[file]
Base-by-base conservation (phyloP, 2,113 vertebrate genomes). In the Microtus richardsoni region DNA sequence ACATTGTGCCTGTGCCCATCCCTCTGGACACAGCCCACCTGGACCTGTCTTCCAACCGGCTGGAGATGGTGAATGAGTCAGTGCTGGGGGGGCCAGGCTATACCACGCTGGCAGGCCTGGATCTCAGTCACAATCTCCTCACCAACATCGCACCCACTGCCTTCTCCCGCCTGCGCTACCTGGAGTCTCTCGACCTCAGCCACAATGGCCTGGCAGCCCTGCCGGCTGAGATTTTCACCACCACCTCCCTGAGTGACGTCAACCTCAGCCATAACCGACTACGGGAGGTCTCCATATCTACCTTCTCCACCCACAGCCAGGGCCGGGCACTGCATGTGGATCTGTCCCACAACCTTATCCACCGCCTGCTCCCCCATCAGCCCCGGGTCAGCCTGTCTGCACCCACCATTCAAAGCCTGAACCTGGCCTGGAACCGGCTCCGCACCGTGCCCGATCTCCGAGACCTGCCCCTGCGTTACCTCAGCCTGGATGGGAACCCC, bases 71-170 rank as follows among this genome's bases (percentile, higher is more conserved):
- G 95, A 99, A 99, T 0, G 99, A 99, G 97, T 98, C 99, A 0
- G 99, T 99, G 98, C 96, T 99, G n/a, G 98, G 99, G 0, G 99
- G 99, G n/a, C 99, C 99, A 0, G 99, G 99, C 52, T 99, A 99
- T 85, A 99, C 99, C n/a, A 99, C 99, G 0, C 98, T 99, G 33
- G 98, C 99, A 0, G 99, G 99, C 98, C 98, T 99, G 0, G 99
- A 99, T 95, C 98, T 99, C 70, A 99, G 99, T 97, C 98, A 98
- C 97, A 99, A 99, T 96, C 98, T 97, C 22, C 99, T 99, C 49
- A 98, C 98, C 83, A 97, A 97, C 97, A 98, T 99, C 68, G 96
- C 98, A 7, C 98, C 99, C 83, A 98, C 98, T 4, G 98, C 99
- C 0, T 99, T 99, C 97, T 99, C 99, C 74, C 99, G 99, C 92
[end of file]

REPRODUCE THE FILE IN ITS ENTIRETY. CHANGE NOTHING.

Base-by-base conservation (phyloP, 2,113 vertebrate genomes). In the Microtus richardsoni region DNA sequence ACATTGTGCCTGTGCCCATCCCTCTGGACACAGCCCACCTGGACCTGTCTTCCAACCGGCTGGAGATGGTGAATGAGTCAGTGCTGGGGGGGCCAGGCTATACCACGCTGGCAGGCCTGGATCTCAGTCACAATCTCCTCACCAACATCGCACCCACTGCCTTCTCCCGCCTGCGCTACCTGGAGTCTCTCGACCTCAGCCACAATGGCCTGGCAGCCCTGCCGGCTGAGATTTTCACCACCACCTCCCTGAGTGACGTCAACCTCAGCCATAACCGACTACGGGAGGTCTCCATATCTACCTTCTCCACCCACAGCCAGGGCCGGGCACTGCATGTGGATCTGTCCCACAACCTTATCCACCGCCTGCTCCCCCATCAGCCCCGGGTCAGCCTGTCTGCACCCACCATTCAAAGCCTGAACCTGGCCTGGAACCGGCTCCGCACCGTGCCCGATCTCCGAGACCTGCCCCTGCGTTACCTCAGCCTGGATGGGAACCCC, bases 71-170 rank as follows among this genome's bases (percentile, higher is more conserved):
- G 95, A 99, A 99, T 0, G 99, A 99, G 97, T 98, C 99, A 0
- G 99, T 99, G 98, C 96, T 99, G n/a, G 98, G 99, G 0, G 99
- G 99, G n/a, C 99, C 99, A 0, G 99, G 99, C 52, T 99, A 99
- T 85, A 99, C 99, C n/a, A 99, C 99, G 0, C 98, T 99, G 33
- G 98, C 99, A 0, G 99, G 99, C 98, C 98, T 99, G 0, G 99
- A 99, T 95, C 98, T 99, C 70, A 99, G 99, T 97, C 98, A 98
- C 97, A 99, A 99, T 96, C 98, T 97, C 22, C 99, T 99, C 49
- A 98, C 98, C 83, A 97, A 97, C 97, A 98, T 99, C 68, G 96
- C 98, A 7, C 98, C 99, C 83, A 98, C 98, T 4, G 98, C 99
- C 0, T 99, T 99, C 97, T 99, C 99, C 74, C 99, G 99, C 92